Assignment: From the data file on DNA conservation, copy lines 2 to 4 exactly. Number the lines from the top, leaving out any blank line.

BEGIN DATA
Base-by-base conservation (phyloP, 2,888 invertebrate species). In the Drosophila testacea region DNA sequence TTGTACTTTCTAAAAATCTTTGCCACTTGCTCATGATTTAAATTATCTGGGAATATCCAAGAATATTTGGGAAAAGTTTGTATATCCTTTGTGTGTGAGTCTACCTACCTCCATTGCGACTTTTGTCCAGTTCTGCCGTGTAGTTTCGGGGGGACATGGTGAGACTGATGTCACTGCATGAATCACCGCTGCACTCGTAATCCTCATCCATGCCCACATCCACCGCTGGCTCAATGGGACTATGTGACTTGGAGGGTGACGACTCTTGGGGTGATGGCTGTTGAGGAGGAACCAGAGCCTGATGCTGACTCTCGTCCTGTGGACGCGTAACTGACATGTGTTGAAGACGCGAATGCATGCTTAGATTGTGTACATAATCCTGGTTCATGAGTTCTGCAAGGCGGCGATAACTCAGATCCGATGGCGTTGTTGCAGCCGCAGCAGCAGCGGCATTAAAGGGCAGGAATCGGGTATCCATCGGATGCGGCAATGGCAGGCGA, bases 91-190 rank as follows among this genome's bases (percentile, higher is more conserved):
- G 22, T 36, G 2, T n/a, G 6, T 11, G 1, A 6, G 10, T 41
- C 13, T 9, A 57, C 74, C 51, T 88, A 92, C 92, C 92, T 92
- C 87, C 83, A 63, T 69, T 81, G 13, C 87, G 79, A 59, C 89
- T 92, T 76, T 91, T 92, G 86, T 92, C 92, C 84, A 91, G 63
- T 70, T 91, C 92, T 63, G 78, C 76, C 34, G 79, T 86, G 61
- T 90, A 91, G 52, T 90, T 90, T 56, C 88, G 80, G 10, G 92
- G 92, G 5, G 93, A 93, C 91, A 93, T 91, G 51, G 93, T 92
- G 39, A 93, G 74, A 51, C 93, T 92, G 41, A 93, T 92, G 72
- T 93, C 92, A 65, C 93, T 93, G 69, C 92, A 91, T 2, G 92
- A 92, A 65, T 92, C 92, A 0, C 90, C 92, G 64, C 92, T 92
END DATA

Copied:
- G 22, T 36, G 2, T n/a, G 6, T 11, G 1, A 6, G 10, T 41
- C 13, T 9, A 57, C 74, C 51, T 88, A 92, C 92, C 92, T 92
- C 87, C 83, A 63, T 69, T 81, G 13, C 87, G 79, A 59, C 89